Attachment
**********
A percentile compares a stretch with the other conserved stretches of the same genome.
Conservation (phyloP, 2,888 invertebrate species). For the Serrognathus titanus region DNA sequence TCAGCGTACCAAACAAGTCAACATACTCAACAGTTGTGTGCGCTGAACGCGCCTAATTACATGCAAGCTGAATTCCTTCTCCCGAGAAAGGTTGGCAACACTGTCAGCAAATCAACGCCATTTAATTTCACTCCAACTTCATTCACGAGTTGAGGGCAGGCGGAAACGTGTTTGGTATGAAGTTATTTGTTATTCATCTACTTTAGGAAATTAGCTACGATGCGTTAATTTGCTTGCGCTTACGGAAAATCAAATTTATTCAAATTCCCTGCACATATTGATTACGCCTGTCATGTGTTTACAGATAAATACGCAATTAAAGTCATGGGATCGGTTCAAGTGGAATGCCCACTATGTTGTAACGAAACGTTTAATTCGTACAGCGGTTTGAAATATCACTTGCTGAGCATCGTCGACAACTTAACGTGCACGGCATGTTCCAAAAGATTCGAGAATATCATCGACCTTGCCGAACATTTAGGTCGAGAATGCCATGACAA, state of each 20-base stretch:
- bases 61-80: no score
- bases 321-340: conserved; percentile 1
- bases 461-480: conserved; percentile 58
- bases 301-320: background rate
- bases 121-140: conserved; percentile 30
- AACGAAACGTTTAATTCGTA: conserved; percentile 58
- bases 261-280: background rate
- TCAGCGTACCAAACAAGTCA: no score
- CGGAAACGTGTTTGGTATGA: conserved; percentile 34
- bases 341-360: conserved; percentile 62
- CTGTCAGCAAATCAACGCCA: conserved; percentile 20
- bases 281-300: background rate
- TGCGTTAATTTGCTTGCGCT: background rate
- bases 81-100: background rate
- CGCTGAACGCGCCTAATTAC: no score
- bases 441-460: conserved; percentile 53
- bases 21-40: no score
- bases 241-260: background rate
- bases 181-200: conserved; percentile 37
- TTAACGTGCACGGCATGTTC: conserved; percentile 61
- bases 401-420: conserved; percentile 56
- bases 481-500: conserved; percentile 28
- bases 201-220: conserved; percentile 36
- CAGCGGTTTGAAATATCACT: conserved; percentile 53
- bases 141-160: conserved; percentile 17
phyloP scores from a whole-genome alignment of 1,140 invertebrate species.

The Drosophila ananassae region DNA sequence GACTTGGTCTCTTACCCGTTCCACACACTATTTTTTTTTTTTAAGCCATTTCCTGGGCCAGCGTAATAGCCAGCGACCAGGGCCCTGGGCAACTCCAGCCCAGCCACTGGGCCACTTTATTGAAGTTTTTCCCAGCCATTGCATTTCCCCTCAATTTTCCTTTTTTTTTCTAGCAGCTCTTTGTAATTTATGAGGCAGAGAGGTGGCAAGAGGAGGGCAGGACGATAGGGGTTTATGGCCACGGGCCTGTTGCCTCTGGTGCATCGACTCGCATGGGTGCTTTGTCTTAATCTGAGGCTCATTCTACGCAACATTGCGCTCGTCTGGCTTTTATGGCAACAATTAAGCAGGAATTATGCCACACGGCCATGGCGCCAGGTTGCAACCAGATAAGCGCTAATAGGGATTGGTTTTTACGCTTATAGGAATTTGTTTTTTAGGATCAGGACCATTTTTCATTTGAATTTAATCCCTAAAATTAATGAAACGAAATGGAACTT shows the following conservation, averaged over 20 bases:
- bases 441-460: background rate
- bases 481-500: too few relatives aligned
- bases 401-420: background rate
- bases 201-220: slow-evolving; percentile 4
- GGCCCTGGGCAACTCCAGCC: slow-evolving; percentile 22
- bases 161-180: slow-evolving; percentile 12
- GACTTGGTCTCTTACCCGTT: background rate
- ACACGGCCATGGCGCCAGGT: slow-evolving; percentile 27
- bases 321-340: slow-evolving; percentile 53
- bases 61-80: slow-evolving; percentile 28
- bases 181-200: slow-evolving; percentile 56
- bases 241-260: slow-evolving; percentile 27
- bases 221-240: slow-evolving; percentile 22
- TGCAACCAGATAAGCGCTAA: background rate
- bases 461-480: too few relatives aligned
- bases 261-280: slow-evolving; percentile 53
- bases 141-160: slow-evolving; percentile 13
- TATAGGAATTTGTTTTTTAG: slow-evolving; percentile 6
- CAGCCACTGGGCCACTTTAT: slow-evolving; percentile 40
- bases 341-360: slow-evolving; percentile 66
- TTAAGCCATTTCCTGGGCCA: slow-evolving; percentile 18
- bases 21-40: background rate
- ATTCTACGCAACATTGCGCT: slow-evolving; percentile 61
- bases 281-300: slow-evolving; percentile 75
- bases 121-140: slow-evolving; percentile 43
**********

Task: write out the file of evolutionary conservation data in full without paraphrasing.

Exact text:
A percentile compares a stretch with the other conserved stretches of the same genome.
Conservation (phyloP, 2,888 invertebrate species). For the Serrognathus titanus region DNA sequence TCAGCGTACCAAACAAGTCAACATACTCAACAGTTGTGTGCGCTGAACGCGCCTAATTACATGCAAGCTGAATTCCTTCTCCCGAGAAAGGTTGGCAACACTGTCAGCAAATCAACGCCATTTAATTTCACTCCAACTTCATTCACGAGTTGAGGGCAGGCGGAAACGTGTTTGGTATGAAGTTATTTGTTATTCATCTACTTTAGGAAATTAGCTACGATGCGTTAATTTGCTTGCGCTTACGGAAAATCAAATTTATTCAAATTCCCTGCACATATTGATTACGCCTGTCATGTGTTTACAGATAAATACGCAATTAAAGTCATGGGATCGGTTCAAGTGGAATGCCCACTATGTTGTAACGAAACGTTTAATTCGTACAGCGGTTTGAAATATCACTTGCTGAGCATCGTCGACAACTTAACGTGCACGGCATGTTCCAAAAGATTCGAGAATATCATCGACCTTGCCGAACATTTAGGTCGAGAATGCCATGACAA, state of each 20-base stretch:
- bases 61-80: no score
- bases 321-340: conserved; percentile 1
- bases 461-480: conserved; percentile 58
- bases 301-320: background rate
- bases 121-140: conserved; percentile 30
- AACGAAACGTTTAATTCGTA: conserved; percentile 58
- bases 261-280: background rate
- TCAGCGTACCAAACAAGTCA: no score
- CGGAAACGTGTTTGGTATGA: conserved; percentile 34
- bases 341-360: conserved; percentile 62
- CTGTCAGCAAATCAACGCCA: conserved; percentile 20
- bases 281-300: background rate
- TGCGTTAATTTGCTTGCGCT: background rate
- bases 81-100: background rate
- CGCTGAACGCGCCTAATTAC: no score
- bases 441-460: conserved; percentile 53
- bases 21-40: no score
- bases 241-260: background rate
- bases 181-200: conserved; percentile 37
- TTAACGTGCACGGCATGTTC: conserved; percentile 61
- bases 401-420: conserved; percentile 56
- bases 481-500: conserved; percentile 28
- bases 201-220: conserved; percentile 36
- CAGCGGTTTGAAATATCACT: conserved; percentile 53
- bases 141-160: conserved; percentile 17
phyloP scores from a whole-genome alignment of 1,140 invertebrate species.

The Drosophila ananassae region DNA sequence GACTTGGTCTCTTACCCGTTCCACACACTATTTTTTTTTTTTAAGCCATTTCCTGGGCCAGCGTAATAGCCAGCGACCAGGGCCCTGGGCAACTCCAGCCCAGCCACTGGGCCACTTTATTGAAGTTTTTCCCAGCCATTGCATTTCCCCTCAATTTTCCTTTTTTTTTCTAGCAGCTCTTTGTAATTTATGAGGCAGAGAGGTGGCAAGAGGAGGGCAGGACGATAGGGGTTTATGGCCACGGGCCTGTTGCCTCTGGTGCATCGACTCGCATGGGTGCTTTGTCTTAATCTGAGGCTCATTCTACGCAACATTGCGCTCGTCTGGCTTTTATGGCAACAATTAAGCAGGAATTATGCCACACGGCCATGGCGCCAGGTTGCAACCAGATAAGCGCTAATAGGGATTGGTTTTTACGCTTATAGGAATTTGTTTTTTAGGATCAGGACCATTTTTCATTTGAATTTAATCCCTAAAATTAATGAAACGAAATGGAACTT shows the following conservation, averaged over 20 bases:
- bases 441-460: background rate
- bases 481-500: too few relatives aligned
- bases 401-420: background rate
- bases 201-220: slow-evolving; percentile 4
- GGCCCTGGGCAACTCCAGCC: slow-evolving; percentile 22
- bases 161-180: slow-evolving; percentile 12
- GACTTGGTCTCTTACCCGTT: background rate
- ACACGGCCATGGCGCCAGGT: slow-evolving; percentile 27
- bases 321-340: slow-evolving; percentile 53
- bases 61-80: slow-evolving; percentile 28
- bases 181-200: slow-evolving; percentile 56
- bases 241-260: slow-evolving; percentile 27
- bases 221-240: slow-evolving; percentile 22
- TGCAACCAGATAAGCGCTAA: background rate
- bases 461-480: too few relatives aligned
- bases 261-280: slow-evolving; percentile 53
- bases 141-160: slow-evolving; percentile 13
- TATAGGAATTTGTTTTTTAG: slow-evolving; percentile 6
- CAGCCACTGGGCCACTTTAT: slow-evolving; percentile 40
- bases 341-360: slow-evolving; percentile 66
- TTAAGCCATTTCCTGGGCCA: slow-evolving; percentile 18
- bases 21-40: background rate
- ATTCTACGCAACATTGCGCT: slow-evolving; percentile 61
- bases 281-300: slow-evolving; percentile 75
- bases 121-140: slow-evolving; percentile 43